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MIDEAST > Sunni, Kurdish boycott rocks Iraq Cabinet meet

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Division between the Sunnis and Shiites deepens as Sunni and Kurdish ministers boycott Cabinet in support of protests against the Shiite premier al-Maliki. Shiites, however flocks to streets to support al-Maliki

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Protesters chant pro-Iraqi Prime Minister Nouri al-Maliki slogans during a demonstration in Basra. The Sunni-backed Iraqiya bloc ministers stay away from the Cabinet meeting in support of the anti-Maliki protests. AP photo

Protesters chant pro-Iraqi Prime Minister Nouri al-Maliki slogans during a demonstration in Basra. The Sunni-backed Iraqiya bloc ministers stay away from the Cabinet meeting in support of the anti-Maliki protests. AP photo

Iraq became further divided between Sunnis and Shiites yesterday, as the Sunni Muslim and Kurdish ministers boycotted a Cabinet session to show support for protests against Shiite Prime Minister Nouri al-Maliki, while thousands of Shiites rallied in support of him.

Thousands of protesters have demonstrated and blocked a key highway in Iraq’s Sunni provinces for more than two weeks in a direct challenge to al-Maliki, a leader many Sunnis feel has marginalized their community a year after the last U.S. troops pulled out. The boycott is the latest twist in a long-running standoff within Iraq’s unity government between al-Maliki and his critics, mainly Sunni Arabs, who accuse him of abusing counter-terror legislation to persecute the minority community.

The Sunni-backed Iraqiya party lawmakers said their ministers had stayed away from the Cabinet meeting yesterday in support of the protests sparked in late December when security forces arrested the bodyguards of Sunni Finance Minister Rafaie al-Esawi.

“They made a decision to boycott the session,” Iraqiya lawmaker Jaber al-Jaberi told Reuters. “They don’t see a response from the government to the demands of the protesters ... or to accepting power-sharing.”

Alaa Talabani, a Kurdish lawmaker, said party leaders had also asked Kurdish ministers to stay away. A senior government source at the meeting confirmed that Sunni and Kurdish ministers had missed the Council of Ministers session.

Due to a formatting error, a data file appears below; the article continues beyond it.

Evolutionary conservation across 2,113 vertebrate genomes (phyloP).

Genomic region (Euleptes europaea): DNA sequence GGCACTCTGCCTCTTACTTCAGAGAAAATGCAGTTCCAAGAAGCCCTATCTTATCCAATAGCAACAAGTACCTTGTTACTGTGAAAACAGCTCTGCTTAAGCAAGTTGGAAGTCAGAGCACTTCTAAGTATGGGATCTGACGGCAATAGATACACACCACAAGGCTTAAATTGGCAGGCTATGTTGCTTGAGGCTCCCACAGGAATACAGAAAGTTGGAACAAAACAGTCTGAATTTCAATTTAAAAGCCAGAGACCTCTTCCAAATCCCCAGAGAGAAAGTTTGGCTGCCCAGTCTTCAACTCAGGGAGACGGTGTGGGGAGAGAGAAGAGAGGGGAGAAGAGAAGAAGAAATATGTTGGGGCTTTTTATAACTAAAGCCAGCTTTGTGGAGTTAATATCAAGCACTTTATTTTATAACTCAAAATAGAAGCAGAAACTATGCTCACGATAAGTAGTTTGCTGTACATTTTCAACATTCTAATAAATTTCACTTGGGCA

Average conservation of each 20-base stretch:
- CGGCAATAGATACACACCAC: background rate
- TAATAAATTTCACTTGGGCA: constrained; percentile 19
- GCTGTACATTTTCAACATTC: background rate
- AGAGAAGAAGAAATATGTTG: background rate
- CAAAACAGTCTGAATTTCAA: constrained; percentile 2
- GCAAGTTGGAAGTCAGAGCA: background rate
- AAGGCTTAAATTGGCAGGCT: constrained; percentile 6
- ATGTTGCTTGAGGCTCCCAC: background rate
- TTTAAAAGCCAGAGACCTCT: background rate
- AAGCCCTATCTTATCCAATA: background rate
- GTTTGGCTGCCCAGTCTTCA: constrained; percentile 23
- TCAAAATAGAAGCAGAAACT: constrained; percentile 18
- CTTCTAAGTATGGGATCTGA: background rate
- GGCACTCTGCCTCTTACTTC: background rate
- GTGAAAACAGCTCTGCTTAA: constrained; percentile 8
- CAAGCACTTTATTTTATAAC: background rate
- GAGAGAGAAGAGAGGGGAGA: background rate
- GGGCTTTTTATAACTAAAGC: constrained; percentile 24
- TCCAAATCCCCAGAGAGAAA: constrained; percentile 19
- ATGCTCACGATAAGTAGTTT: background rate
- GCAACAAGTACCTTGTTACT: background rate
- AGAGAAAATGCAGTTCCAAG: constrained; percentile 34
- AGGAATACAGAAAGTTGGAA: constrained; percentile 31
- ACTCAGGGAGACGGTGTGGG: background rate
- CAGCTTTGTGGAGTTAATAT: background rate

Violence and bombings are down sharply since the height of Iraq’s conflict, but the government, split among majority Shiites, minority Sunnis and ethnic Kurds, has been deadlocked over power-sharing since it was formed in December 2010.

Shiites hold counter-demos in southern Iraq

The ministers’ boycott came as thousands took to the streets in predominantly Shiite southern Iraq in a show of support for al-Maliki. Pro-government demonstrations were held in the port city of Basra, and the southern cities of Kut, Diwaniyah, Karbala and Samawa, dismissing calls for reform of anti-terror laws and condemning the alleged involvement of other Middle Eastern countries in the anti-government rallies.

The demonstrations ranged in numbers from several hundred people in Kut to thousands in Basra. Demonstrators carried photographs of relatives they said were killed in militant attacks, as well as Iraqi flags and banners painted with slogans including, “With our blood and souls, we will protect Iraq,” and “No, No to Sectarianism; Yes, Yes to National Unity.”

Some placards backed al-Maliki, while others asked, “Is it just to release those responsible for killing?” a reference to calls in anti-government protests for the release of prisoners allegedly being wrongfully held. Anti-government rallies continued yesterday in Anbar, as well as in several cities in Salaheddin province, north of Baghdad.

Although the demonstrations in southern Iraq have been predominantly Shiite and the protests in northern and western Iraq mostly Sunni, powerful Shiite cleric Moqtada al-Sadr has publicly backed the anti-government rallies.

Compiled from AFP and Reuters stories by the Daily News staff.

January/09/2013

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